There is sequence in this intelligently and sensitively scripted, if somewhat choppily executed drama on the fall-out of foreign investment on the Indian economy during the 1990s, where a near-bankrupt entrepreneur Kapil Kapoor, KK to friends, played by the ever-empathetic Rajat Kapoor, abandons his chauffeur and car on a Delhi highway and hitches a ride with a truck driver.
"Saab, what do you do?" the trucker asks chattily.
"I make blue films," says the entrepreneur with a straight face.
"You mean people doing it in front of you?" the trucker (played with gusto by Shantanu Anam) is amused and incredulous.
"Yes, and sometimes I've to show them what to do," smirk-sighs the entrepreneur as only Rajat Kapoor knows how.
This is one of the many memorable chance encounters that the script instils into the belly of Delhi -- a city that orgasms on politics and wealth. Oh yes, Delhi is also known by some misguided types as the rape capital. Little surprise, then, that Kalki playing the derelict daughter of a well-to-do business family, gets nearly raped in a car (why so many rapes in moving vehicles, boss?? A city on the move????)
When Pia goes to the police station to report the assault, she realizes there's many a slip between the cup and the lip... or the cop and the rape.
Oddly, the cops, whom we don't see counter-questioning Pia, speak to her with disturbing equanimity.
"Mantra" is as much about a disintegrating business family in Delhi as it is about chance encounters that change your life forever. Hence, on that dark slippery night when Pia was nearly raped, she runs into a kind stranger who rescues her, sheaths her in warm concern and reaches her home safely. We don't see the stranger's face until later when Pia locates him in the interiors of Delhi.
Adil Hussain in the cameo as the kind man migrant from Jharkhand not only turns the image of the scummy outsider around, he also gives the most memorable performance that this little-big film has to offer.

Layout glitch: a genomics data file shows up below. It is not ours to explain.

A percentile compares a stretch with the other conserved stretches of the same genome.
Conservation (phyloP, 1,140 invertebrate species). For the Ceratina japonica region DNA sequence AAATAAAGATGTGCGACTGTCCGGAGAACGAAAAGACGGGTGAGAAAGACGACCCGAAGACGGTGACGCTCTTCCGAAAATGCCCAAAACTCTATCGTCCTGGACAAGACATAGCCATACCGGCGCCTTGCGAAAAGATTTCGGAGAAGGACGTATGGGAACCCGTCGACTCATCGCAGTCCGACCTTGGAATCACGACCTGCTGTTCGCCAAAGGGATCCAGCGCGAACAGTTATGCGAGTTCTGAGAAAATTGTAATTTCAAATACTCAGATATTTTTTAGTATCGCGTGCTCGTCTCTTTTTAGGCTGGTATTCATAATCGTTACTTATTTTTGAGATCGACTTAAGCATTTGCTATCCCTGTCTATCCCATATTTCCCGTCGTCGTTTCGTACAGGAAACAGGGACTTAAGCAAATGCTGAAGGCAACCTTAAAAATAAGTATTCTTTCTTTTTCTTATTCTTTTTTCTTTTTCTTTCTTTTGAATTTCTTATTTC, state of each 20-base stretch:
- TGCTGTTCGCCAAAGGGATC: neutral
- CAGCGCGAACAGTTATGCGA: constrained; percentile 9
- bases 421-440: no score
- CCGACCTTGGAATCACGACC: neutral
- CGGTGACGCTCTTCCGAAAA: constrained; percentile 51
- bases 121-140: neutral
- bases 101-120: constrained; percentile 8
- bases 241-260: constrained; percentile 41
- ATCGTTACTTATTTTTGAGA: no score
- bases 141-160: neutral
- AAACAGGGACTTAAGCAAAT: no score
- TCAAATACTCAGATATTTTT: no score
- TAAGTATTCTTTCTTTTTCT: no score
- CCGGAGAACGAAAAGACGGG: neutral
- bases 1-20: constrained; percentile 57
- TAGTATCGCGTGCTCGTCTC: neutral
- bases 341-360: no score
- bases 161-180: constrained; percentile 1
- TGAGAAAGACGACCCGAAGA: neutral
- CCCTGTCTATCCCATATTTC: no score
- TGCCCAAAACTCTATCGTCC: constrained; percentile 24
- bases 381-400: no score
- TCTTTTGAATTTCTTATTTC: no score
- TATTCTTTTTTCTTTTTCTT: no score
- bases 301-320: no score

Not all the anecdotal encounters work. The entrepreneur's youngest son's (Rohan Joshi) encounter with his cyber-love, the entrepreneur protagonists's disastrous boys' night out with his pals at a dhaba and his closing encounter with a doped-out foreigner left me underwhelmed, if not entirely unmoved.
Debutant Kharkongor is definitely a better writer than a director, which is not to say he doesn't nail the characters' vacuousness that lies beneath their double speak.
The drama, however, lacks consistency. The crackling tension between father Rajat Kapoor and sullen son Shiv Pandit during the mandatory family-dinner sequence, doesn't crackle enough, for no fault of the brilliant actors. And when the entrepreneur's wife (Lushin Dubey) screams she wants a divorce, I was reminded of Shefali Shah in Zoya Akhtar's "Dil Dhadakne Do", and not in a good way.
Rajat Kapoor pretty much merges into this diligently scripted parable on the industrial revolution at the advent of the 1990s. Kalki as his restless daughter doesn't have much space to let her character breathe. She makes the best of her cramped spaces and pulls out all stops in her one big confrontation sequence with her screen-day Rajat Kapoor where she accuses him of siring a third child to get over his guilt of mal-rearing his two other offsprings.
Here, the camera stands respectfully at a distance unmoving, capturing the polished vastness of the industrialist's bungalow as though an intruder in a very private moment. The layers of disaffectation that underline the currents and waves of anger and resentment among the characters is many times lost in translation. This interesting intriguing study of money and power and domestic politics is bogged down by its 'arthouse' budget. It had the potential of being the new-age "Kalyug", Shyam Benegal's 1970s' portrait of industrial subterfuge.
Alas, there is too much unfinished business in "Mantra".